Oreos taste like freedom. After my youngest daughter completed two awkward middle-school years of teeth straightening, her first post-orthodontia request was for the Nabisco classic. I expected her to tear into the box with the relieved jubilation of a Super Bowl victor.
Instead, she sat at the dinner table and consumed those sandwich cookies with the steely determination of a grizzled gumshoe nursing a whiskey at the end of the bar. "Ah yes, my old friends," her 12 year-old eyes seemed to say. "We're going to be here a while."
As I, too, now approach the end of my own, middle-aged, dental odyssey, I understand that emotion. I don't want to whoop it up. I just want chocolate crumbs and creme filling all over every crevice of my straight, beautiful teeth.
While consuming one's Oreos straight out of the package is never a bad serving suggestion, I decided recently to amp up the experience just a notch with my very first foray into fudge.
I haven't had much exposure to fudge in my life. Growing up, it was somehow considered a Protestant delicacy, like Jell-O salad and Tang. Yet when I consider the transcendent delights of a cereal bar and a cookie cake, I can't believe it took me this long to convert.
Oreo fudge requires a mere three ingredients — and less than ten minutes of your time. And then you have fudge! Made of Oreos! It tastes like milk and cookies, because that's what it's made of. That's why it's sweetly nostalgic, even if your actual memories are more like, "Fudge? What are we, Baptists?"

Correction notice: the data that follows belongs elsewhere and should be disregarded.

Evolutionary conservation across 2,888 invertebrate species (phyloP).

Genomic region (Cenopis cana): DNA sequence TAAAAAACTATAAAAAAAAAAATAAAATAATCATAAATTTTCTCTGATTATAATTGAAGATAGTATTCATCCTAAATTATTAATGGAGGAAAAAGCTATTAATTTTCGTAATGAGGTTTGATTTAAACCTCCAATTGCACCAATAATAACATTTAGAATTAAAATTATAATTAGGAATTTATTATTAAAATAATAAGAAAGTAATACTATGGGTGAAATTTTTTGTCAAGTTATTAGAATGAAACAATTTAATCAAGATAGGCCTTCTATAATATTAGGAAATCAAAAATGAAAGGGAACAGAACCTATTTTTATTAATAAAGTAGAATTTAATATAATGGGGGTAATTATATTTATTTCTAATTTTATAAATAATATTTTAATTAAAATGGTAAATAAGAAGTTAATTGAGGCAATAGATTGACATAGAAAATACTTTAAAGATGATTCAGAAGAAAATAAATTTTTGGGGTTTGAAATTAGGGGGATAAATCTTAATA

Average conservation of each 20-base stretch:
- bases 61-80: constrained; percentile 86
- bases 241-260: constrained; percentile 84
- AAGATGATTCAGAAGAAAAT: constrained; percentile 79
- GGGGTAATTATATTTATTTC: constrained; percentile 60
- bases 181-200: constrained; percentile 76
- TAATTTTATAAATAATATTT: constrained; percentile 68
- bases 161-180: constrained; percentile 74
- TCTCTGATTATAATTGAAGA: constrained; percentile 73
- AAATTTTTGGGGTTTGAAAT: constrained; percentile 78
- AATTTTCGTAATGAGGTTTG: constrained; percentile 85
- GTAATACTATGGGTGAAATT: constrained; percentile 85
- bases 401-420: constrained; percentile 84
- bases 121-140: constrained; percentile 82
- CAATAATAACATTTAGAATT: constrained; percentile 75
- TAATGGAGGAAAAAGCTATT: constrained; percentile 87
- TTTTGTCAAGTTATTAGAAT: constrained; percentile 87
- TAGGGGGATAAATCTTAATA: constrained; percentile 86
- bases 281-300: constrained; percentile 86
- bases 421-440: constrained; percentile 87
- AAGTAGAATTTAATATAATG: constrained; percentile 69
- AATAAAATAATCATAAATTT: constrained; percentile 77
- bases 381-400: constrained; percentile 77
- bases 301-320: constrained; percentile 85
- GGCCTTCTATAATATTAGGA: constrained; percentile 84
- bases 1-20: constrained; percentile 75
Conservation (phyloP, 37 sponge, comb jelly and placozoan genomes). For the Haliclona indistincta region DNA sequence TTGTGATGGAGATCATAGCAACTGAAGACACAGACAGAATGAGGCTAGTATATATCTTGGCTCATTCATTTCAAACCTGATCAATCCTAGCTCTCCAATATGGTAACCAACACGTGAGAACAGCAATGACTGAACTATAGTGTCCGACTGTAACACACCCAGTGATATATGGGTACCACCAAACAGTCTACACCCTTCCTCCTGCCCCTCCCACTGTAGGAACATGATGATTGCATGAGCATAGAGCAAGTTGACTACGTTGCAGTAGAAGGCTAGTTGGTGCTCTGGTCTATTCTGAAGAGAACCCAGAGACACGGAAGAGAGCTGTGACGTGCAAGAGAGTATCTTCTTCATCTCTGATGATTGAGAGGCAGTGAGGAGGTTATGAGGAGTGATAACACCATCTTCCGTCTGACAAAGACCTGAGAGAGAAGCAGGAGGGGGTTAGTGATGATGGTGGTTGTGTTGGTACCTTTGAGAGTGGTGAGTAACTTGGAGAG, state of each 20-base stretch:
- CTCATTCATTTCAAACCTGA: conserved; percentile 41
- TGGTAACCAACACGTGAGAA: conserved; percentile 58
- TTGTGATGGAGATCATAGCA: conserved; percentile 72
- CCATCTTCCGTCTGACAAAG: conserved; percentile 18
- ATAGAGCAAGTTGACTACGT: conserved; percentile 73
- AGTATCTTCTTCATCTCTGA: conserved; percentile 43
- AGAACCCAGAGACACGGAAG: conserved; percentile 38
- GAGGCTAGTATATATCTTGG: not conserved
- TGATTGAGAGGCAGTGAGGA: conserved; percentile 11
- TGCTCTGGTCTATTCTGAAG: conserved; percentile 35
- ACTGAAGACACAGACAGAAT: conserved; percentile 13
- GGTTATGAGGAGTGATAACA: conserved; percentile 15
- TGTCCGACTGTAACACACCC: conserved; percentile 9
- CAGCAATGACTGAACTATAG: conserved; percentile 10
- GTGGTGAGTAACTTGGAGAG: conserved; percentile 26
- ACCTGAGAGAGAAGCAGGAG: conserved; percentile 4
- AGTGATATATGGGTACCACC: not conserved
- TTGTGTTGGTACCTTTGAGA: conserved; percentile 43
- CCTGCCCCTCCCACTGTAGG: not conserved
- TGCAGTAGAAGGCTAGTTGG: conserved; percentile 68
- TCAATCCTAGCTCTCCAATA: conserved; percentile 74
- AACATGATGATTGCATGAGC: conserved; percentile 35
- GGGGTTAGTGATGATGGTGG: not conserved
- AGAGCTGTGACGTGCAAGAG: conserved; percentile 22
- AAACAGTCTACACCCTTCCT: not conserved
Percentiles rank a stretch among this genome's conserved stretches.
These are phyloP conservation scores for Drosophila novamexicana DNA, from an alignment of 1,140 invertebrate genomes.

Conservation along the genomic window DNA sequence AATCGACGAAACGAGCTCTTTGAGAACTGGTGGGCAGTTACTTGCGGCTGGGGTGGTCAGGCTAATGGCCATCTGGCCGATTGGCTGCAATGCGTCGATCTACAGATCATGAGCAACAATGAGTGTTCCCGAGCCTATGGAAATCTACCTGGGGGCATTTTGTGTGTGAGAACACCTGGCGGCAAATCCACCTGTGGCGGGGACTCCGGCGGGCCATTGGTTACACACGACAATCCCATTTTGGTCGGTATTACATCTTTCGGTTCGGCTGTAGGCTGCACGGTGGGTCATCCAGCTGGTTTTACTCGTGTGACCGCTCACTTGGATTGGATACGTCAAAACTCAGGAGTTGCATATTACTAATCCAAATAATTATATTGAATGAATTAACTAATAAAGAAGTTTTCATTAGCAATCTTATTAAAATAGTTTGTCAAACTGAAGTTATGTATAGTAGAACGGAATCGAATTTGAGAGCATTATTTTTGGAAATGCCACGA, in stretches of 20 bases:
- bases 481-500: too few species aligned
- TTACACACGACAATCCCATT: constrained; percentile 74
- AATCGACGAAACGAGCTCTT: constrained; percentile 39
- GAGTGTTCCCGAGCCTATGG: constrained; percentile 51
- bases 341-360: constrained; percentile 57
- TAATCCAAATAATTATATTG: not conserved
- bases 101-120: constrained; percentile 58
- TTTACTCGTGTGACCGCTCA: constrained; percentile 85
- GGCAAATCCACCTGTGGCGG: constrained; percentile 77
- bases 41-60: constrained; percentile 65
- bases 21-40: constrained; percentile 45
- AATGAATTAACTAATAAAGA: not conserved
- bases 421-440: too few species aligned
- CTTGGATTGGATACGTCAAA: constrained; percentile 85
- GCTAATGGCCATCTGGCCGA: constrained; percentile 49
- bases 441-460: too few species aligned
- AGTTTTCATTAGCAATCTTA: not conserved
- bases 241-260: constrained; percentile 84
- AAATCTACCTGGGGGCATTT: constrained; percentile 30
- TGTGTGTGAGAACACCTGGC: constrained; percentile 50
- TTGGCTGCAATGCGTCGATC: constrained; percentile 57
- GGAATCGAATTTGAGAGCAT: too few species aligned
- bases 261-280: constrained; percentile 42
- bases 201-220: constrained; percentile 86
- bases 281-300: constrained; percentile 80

This morning, while my daughter was at her computer doing the at-home version of high school, I slid a square across the desk. She quietly nibbled it with the same determined visage I've come to know as the Oreo Poker Face. When I sliced myself off a bite, I couldn't suppress a smile. A pearly, even, densely cookie-flecked smile.
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Makes 24 fudge bites
- 1 14-ounce can of sweetened condensed milk
- 1 12-ounce bag of white chocolate chips (or 12 ounces of your favorite white chocolate, chopped)
- 20-25 Oreos, roughly chopped
- Line an 8x8 or 9x9 square pan with parchment paper, and lightly grease it.
- Over low-medium heat, warm the condensed milk. Add the white chocolate, and stir until it's completely melted.
- Mix in your broken cookies until well-blended.
- Pour into prepared pan, and chill in refrigerator for at least an hour.
- Slice and serve. Your fudge will keep for about a week, and it makes perfect study break fuel.